Thus far, no one has managed to calculate the cost of Monticello with any degree of accuracy. Thomas Jefferson himself recorded the following dollar figures:
In 1800, Jefferson estimated the value of the house and outbuildings for insurance purposes at $6300.1
In his accounting of building costs for the period from March 4, 1801, to March 4, 1802, (including workmen's salaries, building materials, and other miscellaneous items) Jefferson noted a total of $2076.29.2 He calculated his building costs for the following 12-month period to be $3587.92.3
Taking the 12-month figure of $3587.92, just as an example, and multiplying that figure by the number of years needed to complete Monticello (28), the total cost would be $100,461.76. However, there are many variables unaccounted for in this calculation; thus, that total likely represents only a fraction of the true cost of constructing Monticello. For example, some of the building materials were purchased, and some were made by hand at Monticello; some materials and labor were not paid for with cash but were bartered; and the cost of food, clothing, and housing for enslaved workers is not factored into Jefferson's yearly estimates. A thorough examination of Jefferson's memorandum books might yield a more accurate estimate than the one above, but could probably never be considered a definitive figure.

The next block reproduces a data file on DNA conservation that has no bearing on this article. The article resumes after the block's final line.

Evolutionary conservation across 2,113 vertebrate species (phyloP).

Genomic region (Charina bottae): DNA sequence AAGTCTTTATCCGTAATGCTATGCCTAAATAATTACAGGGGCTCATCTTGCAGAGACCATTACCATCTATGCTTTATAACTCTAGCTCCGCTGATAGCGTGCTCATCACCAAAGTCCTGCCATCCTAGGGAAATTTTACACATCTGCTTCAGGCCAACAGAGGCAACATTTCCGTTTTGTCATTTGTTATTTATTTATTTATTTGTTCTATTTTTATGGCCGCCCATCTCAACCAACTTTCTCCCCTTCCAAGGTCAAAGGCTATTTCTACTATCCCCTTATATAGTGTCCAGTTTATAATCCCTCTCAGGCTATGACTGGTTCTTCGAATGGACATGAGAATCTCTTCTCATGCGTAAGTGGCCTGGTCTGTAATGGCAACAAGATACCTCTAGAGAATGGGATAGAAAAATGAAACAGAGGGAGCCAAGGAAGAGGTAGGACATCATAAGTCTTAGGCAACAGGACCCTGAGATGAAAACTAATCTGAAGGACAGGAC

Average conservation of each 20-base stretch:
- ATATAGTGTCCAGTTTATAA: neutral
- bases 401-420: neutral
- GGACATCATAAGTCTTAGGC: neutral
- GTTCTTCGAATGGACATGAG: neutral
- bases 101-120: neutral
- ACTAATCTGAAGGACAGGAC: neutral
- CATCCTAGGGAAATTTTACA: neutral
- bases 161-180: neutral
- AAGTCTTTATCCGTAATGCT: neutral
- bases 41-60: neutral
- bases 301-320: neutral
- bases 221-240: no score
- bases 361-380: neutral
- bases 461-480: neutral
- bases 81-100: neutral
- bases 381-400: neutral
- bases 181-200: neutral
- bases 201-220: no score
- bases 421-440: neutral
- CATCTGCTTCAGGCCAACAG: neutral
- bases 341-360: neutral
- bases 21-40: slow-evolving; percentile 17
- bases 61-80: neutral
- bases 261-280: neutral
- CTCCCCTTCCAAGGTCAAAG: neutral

Translating such a figure into today's money adds another layer of complication. There is no easy way to make this translation, although there are sources that can serve as a guide in making the attempt. For additional information, consult the Further Sources listed below.